International cooperation in asset recovery and non-conviction based confiscation - a briefing
The following briefing notes are taken from the concept note for a side event at the Conference of States Parties (COSP) in Abu Dhabi on 20 December 2019.
The side event focuses on "Living up to the spirit of Articles 43 and 46 UNCAC" and will take place from 9am-10am on Friday, 20 December in room CR1. For the full text, including all references and citations, download the concept note in English and Spanish.
Non-traditional confiscation typologies in asset recovery
Cases in which countries that have been the victims of large-scale corruption (“requesting countries”) have been able to use mutual legal assistance (MLA) to enforce confiscation orders in foreign jurisdictions are rare.
This is particularly true when the requesting country’s confiscation request is based on a non-traditional (non-criminal) typology of confiscation.
A common reason for states failing to recover their stolen assets from abroad is that some requested states apply a very strict interpretation of MLA principles. A wide range of legal, political and practical hurdles are often put in the way of international enforcement of domestic confiscation orders.
For instance, numerous countries apply overly narrow interpretations of dual criminality or refuse to provide assistance for non-conviction based confiscation (NCB confiscation) investigations, thereby making asset recovery virtually impossible in all too many cases.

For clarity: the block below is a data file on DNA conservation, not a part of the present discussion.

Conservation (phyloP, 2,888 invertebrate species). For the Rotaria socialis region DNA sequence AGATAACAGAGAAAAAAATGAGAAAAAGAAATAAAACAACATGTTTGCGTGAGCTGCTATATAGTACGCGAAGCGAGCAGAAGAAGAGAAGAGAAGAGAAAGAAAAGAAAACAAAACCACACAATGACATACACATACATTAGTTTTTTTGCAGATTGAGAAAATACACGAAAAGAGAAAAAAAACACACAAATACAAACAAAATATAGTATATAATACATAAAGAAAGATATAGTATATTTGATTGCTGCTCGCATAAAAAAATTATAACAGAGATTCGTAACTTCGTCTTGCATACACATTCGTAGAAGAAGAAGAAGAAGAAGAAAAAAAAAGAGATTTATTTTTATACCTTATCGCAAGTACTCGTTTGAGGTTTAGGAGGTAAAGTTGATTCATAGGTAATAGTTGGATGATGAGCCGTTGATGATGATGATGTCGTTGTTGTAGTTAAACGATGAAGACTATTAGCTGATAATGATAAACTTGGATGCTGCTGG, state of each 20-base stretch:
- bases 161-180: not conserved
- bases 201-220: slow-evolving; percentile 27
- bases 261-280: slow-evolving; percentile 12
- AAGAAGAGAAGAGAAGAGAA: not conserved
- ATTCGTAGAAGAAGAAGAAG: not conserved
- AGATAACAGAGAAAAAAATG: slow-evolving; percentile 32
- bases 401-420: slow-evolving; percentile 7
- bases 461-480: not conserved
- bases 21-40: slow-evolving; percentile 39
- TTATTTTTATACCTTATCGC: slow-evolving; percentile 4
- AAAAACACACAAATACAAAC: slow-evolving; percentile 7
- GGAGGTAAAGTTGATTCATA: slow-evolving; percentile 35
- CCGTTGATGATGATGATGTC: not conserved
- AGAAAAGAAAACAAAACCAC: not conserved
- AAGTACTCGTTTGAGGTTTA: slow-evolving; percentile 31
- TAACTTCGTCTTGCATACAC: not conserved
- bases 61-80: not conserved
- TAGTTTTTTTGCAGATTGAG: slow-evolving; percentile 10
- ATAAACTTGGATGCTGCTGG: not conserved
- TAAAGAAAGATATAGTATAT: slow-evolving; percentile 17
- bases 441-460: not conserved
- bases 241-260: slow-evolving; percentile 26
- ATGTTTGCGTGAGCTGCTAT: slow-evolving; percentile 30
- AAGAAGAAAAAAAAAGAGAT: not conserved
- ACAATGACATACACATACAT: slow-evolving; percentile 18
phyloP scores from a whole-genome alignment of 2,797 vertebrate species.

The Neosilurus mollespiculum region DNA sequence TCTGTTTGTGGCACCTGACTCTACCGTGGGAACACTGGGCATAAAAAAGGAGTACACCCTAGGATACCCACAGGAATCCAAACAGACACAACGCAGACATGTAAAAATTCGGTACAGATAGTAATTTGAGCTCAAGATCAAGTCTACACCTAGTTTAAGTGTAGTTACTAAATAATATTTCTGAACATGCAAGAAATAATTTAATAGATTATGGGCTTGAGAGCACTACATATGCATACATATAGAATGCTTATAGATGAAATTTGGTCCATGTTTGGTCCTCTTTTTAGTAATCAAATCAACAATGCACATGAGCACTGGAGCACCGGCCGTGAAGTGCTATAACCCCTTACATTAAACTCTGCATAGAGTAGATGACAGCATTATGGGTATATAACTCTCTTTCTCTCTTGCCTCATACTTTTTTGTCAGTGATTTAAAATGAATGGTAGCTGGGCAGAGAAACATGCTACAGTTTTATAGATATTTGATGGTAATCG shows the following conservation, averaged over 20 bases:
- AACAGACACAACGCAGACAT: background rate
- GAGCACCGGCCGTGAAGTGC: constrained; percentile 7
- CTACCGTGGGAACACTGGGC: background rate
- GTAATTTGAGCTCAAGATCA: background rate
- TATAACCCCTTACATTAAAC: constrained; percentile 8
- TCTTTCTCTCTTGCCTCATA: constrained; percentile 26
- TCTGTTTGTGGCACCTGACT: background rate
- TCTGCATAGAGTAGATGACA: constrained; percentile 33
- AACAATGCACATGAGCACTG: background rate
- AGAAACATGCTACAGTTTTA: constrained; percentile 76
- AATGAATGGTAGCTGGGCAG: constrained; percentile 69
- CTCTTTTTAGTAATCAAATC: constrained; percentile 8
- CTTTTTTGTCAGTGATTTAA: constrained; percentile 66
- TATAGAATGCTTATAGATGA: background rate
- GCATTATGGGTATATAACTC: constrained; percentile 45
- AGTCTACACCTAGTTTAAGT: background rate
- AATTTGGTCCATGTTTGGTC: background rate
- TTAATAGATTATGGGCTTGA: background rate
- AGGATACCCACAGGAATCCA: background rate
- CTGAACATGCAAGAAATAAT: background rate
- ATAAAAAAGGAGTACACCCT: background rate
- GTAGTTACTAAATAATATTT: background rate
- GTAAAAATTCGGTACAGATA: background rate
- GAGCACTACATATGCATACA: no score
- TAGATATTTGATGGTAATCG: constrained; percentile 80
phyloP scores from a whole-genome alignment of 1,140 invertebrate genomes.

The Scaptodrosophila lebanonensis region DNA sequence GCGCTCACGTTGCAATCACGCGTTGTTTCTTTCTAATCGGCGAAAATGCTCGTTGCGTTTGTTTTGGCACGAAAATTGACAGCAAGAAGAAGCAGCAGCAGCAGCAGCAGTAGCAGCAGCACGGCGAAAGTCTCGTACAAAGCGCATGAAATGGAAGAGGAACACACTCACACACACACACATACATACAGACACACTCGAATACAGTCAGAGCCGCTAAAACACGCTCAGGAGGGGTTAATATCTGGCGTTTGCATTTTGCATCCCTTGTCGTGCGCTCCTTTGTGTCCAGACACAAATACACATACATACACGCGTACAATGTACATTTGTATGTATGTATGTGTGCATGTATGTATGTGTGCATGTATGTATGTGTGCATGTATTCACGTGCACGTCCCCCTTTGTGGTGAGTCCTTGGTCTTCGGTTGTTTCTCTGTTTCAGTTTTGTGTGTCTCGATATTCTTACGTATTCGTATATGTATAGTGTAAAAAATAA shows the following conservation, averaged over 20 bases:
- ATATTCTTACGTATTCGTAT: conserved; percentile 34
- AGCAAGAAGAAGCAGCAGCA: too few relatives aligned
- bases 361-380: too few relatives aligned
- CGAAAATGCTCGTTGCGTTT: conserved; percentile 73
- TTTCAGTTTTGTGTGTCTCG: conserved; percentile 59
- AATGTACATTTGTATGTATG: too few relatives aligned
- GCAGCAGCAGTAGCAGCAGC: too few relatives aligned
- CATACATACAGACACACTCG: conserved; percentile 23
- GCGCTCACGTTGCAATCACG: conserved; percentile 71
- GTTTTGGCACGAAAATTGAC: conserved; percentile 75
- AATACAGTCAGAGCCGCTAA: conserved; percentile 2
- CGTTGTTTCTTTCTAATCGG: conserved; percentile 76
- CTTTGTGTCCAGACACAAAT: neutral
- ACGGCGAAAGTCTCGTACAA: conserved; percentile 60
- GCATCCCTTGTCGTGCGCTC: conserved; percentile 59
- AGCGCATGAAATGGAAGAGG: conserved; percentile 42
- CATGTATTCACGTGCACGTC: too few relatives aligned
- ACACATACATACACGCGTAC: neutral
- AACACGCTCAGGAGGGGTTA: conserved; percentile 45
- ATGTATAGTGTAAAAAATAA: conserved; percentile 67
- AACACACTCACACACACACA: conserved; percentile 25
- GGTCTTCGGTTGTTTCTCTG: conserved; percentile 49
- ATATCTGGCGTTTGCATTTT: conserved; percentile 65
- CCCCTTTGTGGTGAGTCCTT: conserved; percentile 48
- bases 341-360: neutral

This happens despite the fact that Article 46 of the Convention requires that “State Parties shall afford one another the widest measure of mutual legal assistance in investigations, prosecutions and judicial proceedings”. There is a need to learn from positive examples how we can fully live up to the spirit of Article 46 UNCAC while complying with domestic legal regimes.
Successful case studies
One such positive experience is the tens of millions of dollars that have been recovered by Peru from Switzerland and Luxembourg over recent years, mostly by means of non-traditional typologies of confiscation. The recoveries took place in several inter-connected cases and generated a wealth of experience in requesting and requested States.